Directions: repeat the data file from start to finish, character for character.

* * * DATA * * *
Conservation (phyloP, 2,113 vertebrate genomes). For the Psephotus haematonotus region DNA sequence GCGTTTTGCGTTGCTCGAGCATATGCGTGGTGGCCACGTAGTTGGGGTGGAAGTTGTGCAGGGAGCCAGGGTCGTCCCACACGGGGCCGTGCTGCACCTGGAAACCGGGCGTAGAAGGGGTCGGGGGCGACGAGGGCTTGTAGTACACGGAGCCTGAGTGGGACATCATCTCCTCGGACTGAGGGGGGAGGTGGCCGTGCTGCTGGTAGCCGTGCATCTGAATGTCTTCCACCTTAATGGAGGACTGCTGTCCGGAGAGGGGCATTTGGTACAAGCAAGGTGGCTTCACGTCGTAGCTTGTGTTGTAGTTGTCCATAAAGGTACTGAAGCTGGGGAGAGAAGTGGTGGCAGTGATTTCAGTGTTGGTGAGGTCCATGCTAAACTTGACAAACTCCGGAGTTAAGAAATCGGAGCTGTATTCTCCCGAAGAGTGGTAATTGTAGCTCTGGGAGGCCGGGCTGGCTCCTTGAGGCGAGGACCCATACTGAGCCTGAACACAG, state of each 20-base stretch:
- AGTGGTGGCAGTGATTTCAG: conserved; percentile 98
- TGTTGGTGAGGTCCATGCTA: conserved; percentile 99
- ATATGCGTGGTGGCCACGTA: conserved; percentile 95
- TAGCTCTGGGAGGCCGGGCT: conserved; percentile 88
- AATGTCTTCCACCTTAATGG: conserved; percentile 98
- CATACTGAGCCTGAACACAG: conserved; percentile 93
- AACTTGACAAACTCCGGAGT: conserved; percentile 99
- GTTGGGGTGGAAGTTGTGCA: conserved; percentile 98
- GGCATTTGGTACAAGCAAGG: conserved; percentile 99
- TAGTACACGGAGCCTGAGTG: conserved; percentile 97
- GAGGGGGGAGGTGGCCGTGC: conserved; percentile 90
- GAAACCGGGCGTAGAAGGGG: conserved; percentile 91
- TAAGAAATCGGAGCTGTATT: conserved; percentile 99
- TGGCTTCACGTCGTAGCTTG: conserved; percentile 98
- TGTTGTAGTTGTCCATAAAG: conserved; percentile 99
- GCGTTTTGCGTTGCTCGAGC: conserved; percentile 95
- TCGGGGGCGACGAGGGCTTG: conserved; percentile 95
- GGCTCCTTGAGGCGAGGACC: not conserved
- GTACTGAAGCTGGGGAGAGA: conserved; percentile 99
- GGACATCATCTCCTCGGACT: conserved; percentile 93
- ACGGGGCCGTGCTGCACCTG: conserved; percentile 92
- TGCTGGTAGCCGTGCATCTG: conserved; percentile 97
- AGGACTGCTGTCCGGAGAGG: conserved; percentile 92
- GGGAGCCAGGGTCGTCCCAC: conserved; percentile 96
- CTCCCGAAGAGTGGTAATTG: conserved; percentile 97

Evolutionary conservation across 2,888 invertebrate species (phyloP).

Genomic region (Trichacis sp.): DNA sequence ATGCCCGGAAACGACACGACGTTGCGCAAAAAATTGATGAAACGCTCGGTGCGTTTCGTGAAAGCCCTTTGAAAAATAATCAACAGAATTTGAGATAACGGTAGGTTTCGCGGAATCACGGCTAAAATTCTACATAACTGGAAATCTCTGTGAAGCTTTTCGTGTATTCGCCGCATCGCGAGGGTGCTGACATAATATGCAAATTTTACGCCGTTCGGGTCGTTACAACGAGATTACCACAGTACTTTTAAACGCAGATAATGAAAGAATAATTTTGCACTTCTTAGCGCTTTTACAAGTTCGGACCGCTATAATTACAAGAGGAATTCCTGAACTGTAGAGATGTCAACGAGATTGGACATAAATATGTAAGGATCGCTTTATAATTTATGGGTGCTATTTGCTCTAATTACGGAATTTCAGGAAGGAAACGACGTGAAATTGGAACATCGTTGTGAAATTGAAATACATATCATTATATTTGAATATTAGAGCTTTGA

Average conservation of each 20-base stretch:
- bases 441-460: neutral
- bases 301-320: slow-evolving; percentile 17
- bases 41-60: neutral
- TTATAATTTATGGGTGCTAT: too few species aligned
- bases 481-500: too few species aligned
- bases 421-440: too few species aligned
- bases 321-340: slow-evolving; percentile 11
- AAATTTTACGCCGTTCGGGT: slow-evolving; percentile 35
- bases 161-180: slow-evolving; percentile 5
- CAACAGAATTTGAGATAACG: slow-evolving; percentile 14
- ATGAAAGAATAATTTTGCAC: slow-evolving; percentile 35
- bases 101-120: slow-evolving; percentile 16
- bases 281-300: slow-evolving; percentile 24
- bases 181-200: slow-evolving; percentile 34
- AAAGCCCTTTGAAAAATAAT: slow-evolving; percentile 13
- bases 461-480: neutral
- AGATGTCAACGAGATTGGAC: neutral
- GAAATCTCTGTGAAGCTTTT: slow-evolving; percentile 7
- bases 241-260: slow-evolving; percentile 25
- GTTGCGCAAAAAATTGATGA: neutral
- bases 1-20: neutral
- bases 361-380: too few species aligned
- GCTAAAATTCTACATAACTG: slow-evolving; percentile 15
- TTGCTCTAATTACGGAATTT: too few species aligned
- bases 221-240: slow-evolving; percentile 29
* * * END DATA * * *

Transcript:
Conservation (phyloP, 2,113 vertebrate genomes). For the Psephotus haematonotus region DNA sequence GCGTTTTGCGTTGCTCGAGCATATGCGTGGTGGCCACGTAGTTGGGGTGGAAGTTGTGCAGGGAGCCAGGGTCGTCCCACACGGGGCCGTGCTGCACCTGGAAACCGGGCGTAGAAGGGGTCGGGGGCGACGAGGGCTTGTAGTACACGGAGCCTGAGTGGGACATCATCTCCTCGGACTGAGGGGGGAGGTGGCCGTGCTGCTGGTAGCCGTGCATCTGAATGTCTTCCACCTTAATGGAGGACTGCTGTCCGGAGAGGGGCATTTGGTACAAGCAAGGTGGCTTCACGTCGTAGCTTGTGTTGTAGTTGTCCATAAAGGTACTGAAGCTGGGGAGAGAAGTGGTGGCAGTGATTTCAGTGTTGGTGAGGTCCATGCTAAACTTGACAAACTCCGGAGTTAAGAAATCGGAGCTGTATTCTCCCGAAGAGTGGTAATTGTAGCTCTGGGAGGCCGGGCTGGCTCCTTGAGGCGAGGACCCATACTGAGCCTGAACACAG, state of each 20-base stretch:
- AGTGGTGGCAGTGATTTCAG: conserved; percentile 98
- TGTTGGTGAGGTCCATGCTA: conserved; percentile 99
- ATATGCGTGGTGGCCACGTA: conserved; percentile 95
- TAGCTCTGGGAGGCCGGGCT: conserved; percentile 88
- AATGTCTTCCACCTTAATGG: conserved; percentile 98
- CATACTGAGCCTGAACACAG: conserved; percentile 93
- AACTTGACAAACTCCGGAGT: conserved; percentile 99
- GTTGGGGTGGAAGTTGTGCA: conserved; percentile 98
- GGCATTTGGTACAAGCAAGG: conserved; percentile 99
- TAGTACACGGAGCCTGAGTG: conserved; percentile 97
- GAGGGGGGAGGTGGCCGTGC: conserved; percentile 90
- GAAACCGGGCGTAGAAGGGG: conserved; percentile 91
- TAAGAAATCGGAGCTGTATT: conserved; percentile 99
- TGGCTTCACGTCGTAGCTTG: conserved; percentile 98
- TGTTGTAGTTGTCCATAAAG: conserved; percentile 99
- GCGTTTTGCGTTGCTCGAGC: conserved; percentile 95
- TCGGGGGCGACGAGGGCTTG: conserved; percentile 95
- GGCTCCTTGAGGCGAGGACC: not conserved
- GTACTGAAGCTGGGGAGAGA: conserved; percentile 99
- GGACATCATCTCCTCGGACT: conserved; percentile 93
- ACGGGGCCGTGCTGCACCTG: conserved; percentile 92
- TGCTGGTAGCCGTGCATCTG: conserved; percentile 97
- AGGACTGCTGTCCGGAGAGG: conserved; percentile 92
- GGGAGCCAGGGTCGTCCCAC: conserved; percentile 96
- CTCCCGAAGAGTGGTAATTG: conserved; percentile 97

Evolutionary conservation across 2,888 invertebrate species (phyloP).

Genomic region (Trichacis sp.): DNA sequence ATGCCCGGAAACGACACGACGTTGCGCAAAAAATTGATGAAACGCTCGGTGCGTTTCGTGAAAGCCCTTTGAAAAATAATCAACAGAATTTGAGATAACGGTAGGTTTCGCGGAATCACGGCTAAAATTCTACATAACTGGAAATCTCTGTGAAGCTTTTCGTGTATTCGCCGCATCGCGAGGGTGCTGACATAATATGCAAATTTTACGCCGTTCGGGTCGTTACAACGAGATTACCACAGTACTTTTAAACGCAGATAATGAAAGAATAATTTTGCACTTCTTAGCGCTTTTACAAGTTCGGACCGCTATAATTACAAGAGGAATTCCTGAACTGTAGAGATGTCAACGAGATTGGACATAAATATGTAAGGATCGCTTTATAATTTATGGGTGCTATTTGCTCTAATTACGGAATTTCAGGAAGGAAACGACGTGAAATTGGAACATCGTTGTGAAATTGAAATACATATCATTATATTTGAATATTAGAGCTTTGA

Average conservation of each 20-base stretch:
- bases 441-460: neutral
- bases 301-320: slow-evolving; percentile 17
- bases 41-60: neutral
- TTATAATTTATGGGTGCTAT: too few species aligned
- bases 481-500: too few species aligned
- bases 421-440: too few species aligned
- bases 321-340: slow-evolving; percentile 11
- AAATTTTACGCCGTTCGGGT: slow-evolving; percentile 35
- bases 161-180: slow-evolving; percentile 5
- CAACAGAATTTGAGATAACG: slow-evolving; percentile 14
- ATGAAAGAATAATTTTGCAC: slow-evolving; percentile 35
- bases 101-120: slow-evolving; percentile 16
- bases 281-300: slow-evolving; percentile 24
- bases 181-200: slow-evolving; percentile 34
- AAAGCCCTTTGAAAAATAAT: slow-evolving; percentile 13
- bases 461-480: neutral
- AGATGTCAACGAGATTGGAC: neutral
- GAAATCTCTGTGAAGCTTTT: slow-evolving; percentile 7
- bases 241-260: slow-evolving; percentile 25
- GTTGCGCAAAAAATTGATGA: neutral
- bases 1-20: neutral
- bases 361-380: too few species aligned
- GCTAAAATTCTACATAACTG: slow-evolving; percentile 15
- TTGCTCTAATTACGGAATTT: too few species aligned
- bases 221-240: slow-evolving; percentile 29